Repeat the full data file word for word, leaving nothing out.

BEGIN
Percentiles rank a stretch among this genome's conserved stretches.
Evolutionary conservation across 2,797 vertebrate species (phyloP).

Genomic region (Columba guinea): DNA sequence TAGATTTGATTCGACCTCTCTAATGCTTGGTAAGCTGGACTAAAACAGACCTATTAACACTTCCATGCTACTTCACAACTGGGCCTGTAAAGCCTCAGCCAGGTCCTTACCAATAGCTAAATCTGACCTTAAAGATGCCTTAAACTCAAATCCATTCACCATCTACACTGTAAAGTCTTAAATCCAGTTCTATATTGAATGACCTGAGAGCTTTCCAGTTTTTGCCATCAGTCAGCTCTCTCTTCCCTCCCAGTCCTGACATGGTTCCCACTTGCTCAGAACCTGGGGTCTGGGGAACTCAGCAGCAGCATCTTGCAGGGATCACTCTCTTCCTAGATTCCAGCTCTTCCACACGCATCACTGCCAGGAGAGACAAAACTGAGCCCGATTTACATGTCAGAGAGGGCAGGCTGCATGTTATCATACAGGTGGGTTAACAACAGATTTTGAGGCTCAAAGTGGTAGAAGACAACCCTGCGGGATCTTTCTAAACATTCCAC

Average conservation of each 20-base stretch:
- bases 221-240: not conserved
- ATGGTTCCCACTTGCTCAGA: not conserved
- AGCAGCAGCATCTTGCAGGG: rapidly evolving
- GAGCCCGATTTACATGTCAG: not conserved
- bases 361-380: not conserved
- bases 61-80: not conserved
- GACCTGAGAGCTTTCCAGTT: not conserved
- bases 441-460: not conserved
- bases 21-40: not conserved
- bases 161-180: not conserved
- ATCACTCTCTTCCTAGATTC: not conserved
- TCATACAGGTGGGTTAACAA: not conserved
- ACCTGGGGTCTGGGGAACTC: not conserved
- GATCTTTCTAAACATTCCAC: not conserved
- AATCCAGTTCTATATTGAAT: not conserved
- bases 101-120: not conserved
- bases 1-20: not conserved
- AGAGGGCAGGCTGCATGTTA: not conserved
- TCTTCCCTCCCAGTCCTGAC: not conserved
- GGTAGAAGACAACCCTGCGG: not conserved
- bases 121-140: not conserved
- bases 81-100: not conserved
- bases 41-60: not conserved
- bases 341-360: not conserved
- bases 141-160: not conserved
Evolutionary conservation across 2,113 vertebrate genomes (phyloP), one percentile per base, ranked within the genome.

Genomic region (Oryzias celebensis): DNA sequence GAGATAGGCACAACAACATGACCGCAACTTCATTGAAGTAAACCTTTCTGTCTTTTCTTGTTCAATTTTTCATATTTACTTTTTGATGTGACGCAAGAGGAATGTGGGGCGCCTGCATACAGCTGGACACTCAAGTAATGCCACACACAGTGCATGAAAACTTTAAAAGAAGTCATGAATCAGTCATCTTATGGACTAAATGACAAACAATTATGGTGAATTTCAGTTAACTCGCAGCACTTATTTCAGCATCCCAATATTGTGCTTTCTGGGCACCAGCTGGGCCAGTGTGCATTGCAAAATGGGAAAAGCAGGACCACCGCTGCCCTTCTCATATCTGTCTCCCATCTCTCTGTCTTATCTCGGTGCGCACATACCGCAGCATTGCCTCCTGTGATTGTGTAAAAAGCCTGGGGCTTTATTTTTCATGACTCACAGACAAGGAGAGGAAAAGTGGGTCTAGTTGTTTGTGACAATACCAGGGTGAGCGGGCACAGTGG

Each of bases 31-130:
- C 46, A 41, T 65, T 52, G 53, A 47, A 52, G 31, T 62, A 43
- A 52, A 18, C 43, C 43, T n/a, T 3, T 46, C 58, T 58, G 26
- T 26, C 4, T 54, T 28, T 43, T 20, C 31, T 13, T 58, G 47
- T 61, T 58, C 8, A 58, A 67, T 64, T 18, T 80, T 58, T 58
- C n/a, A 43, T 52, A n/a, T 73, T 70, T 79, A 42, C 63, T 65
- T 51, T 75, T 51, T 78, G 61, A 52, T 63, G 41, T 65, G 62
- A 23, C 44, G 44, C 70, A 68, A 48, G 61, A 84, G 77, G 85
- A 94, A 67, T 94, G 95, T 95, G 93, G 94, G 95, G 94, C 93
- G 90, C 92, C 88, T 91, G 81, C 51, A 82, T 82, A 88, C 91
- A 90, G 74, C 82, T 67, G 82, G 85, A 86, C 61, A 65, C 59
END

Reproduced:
Percentiles rank a stretch among this genome's conserved stretches.
Evolutionary conservation across 2,797 vertebrate species (phyloP).

Genomic region (Columba guinea): DNA sequence TAGATTTGATTCGACCTCTCTAATGCTTGGTAAGCTGGACTAAAACAGACCTATTAACACTTCCATGCTACTTCACAACTGGGCCTGTAAAGCCTCAGCCAGGTCCTTACCAATAGCTAAATCTGACCTTAAAGATGCCTTAAACTCAAATCCATTCACCATCTACACTGTAAAGTCTTAAATCCAGTTCTATATTGAATGACCTGAGAGCTTTCCAGTTTTTGCCATCAGTCAGCTCTCTCTTCCCTCCCAGTCCTGACATGGTTCCCACTTGCTCAGAACCTGGGGTCTGGGGAACTCAGCAGCAGCATCTTGCAGGGATCACTCTCTTCCTAGATTCCAGCTCTTCCACACGCATCACTGCCAGGAGAGACAAAACTGAGCCCGATTTACATGTCAGAGAGGGCAGGCTGCATGTTATCATACAGGTGGGTTAACAACAGATTTTGAGGCTCAAAGTGGTAGAAGACAACCCTGCGGGATCTTTCTAAACATTCCAC

Average conservation of each 20-base stretch:
- bases 221-240: not conserved
- ATGGTTCCCACTTGCTCAGA: not conserved
- AGCAGCAGCATCTTGCAGGG: rapidly evolving
- GAGCCCGATTTACATGTCAG: not conserved
- bases 361-380: not conserved
- bases 61-80: not conserved
- GACCTGAGAGCTTTCCAGTT: not conserved
- bases 441-460: not conserved
- bases 21-40: not conserved
- bases 161-180: not conserved
- ATCACTCTCTTCCTAGATTC: not conserved
- TCATACAGGTGGGTTAACAA: not conserved
- ACCTGGGGTCTGGGGAACTC: not conserved
- GATCTTTCTAAACATTCCAC: not conserved
- AATCCAGTTCTATATTGAAT: not conserved
- bases 101-120: not conserved
- bases 1-20: not conserved
- AGAGGGCAGGCTGCATGTTA: not conserved
- TCTTCCCTCCCAGTCCTGAC: not conserved
- GGTAGAAGACAACCCTGCGG: not conserved
- bases 121-140: not conserved
- bases 81-100: not conserved
- bases 41-60: not conserved
- bases 341-360: not conserved
- bases 141-160: not conserved
Evolutionary conservation across 2,113 vertebrate genomes (phyloP), one percentile per base, ranked within the genome.

Genomic region (Oryzias celebensis): DNA sequence GAGATAGGCACAACAACATGACCGCAACTTCATTGAAGTAAACCTTTCTGTCTTTTCTTGTTCAATTTTTCATATTTACTTTTTGATGTGACGCAAGAGGAATGTGGGGCGCCTGCATACAGCTGGACACTCAAGTAATGCCACACACAGTGCATGAAAACTTTAAAAGAAGTCATGAATCAGTCATCTTATGGACTAAATGACAAACAATTATGGTGAATTTCAGTTAACTCGCAGCACTTATTTCAGCATCCCAATATTGTGCTTTCTGGGCACCAGCTGGGCCAGTGTGCATTGCAAAATGGGAAAAGCAGGACCACCGCTGCCCTTCTCATATCTGTCTCCCATCTCTCTGTCTTATCTCGGTGCGCACATACCGCAGCATTGCCTCCTGTGATTGTGTAAAAAGCCTGGGGCTTTATTTTTCATGACTCACAGACAAGGAGAGGAAAAGTGGGTCTAGTTGTTTGTGACAATACCAGGGTGAGCGGGCACAGTGG

Each of bases 31-130:
- C 46, A 41, T 65, T 52, G 53, A 47, A 52, G 31, T 62, A 43
- A 52, A 18, C 43, C 43, T n/a, T 3, T 46, C 58, T 58, G 26
- T 26, C 4, T 54, T 28, T 43, T 20, C 31, T 13, T 58, G 47
- T 61, T 58, C 8, A 58, A 67, T 64, T 18, T 80, T 58, T 58
- C n/a, A 43, T 52, A n/a, T 73, T 70, T 79, A 42, C 63, T 65
- T 51, T 75, T 51, T 78, G 61, A 52, T 63, G 41, T 65, G 62
- A 23, C 44, G 44, C 70, A 68, A 48, G 61, A 84, G 77, G 85
- A 94, A 67, T 94, G 95, T 95, G 93, G 94, G 95, G 94, C 93
- G 90, C 92, C 88, T 91, G 81, C 51, A 82, T 82, A 88, C 91
- A 90, G 74, C 82, T 67, G 82, G 85, A 86, C 61, A 65, C 59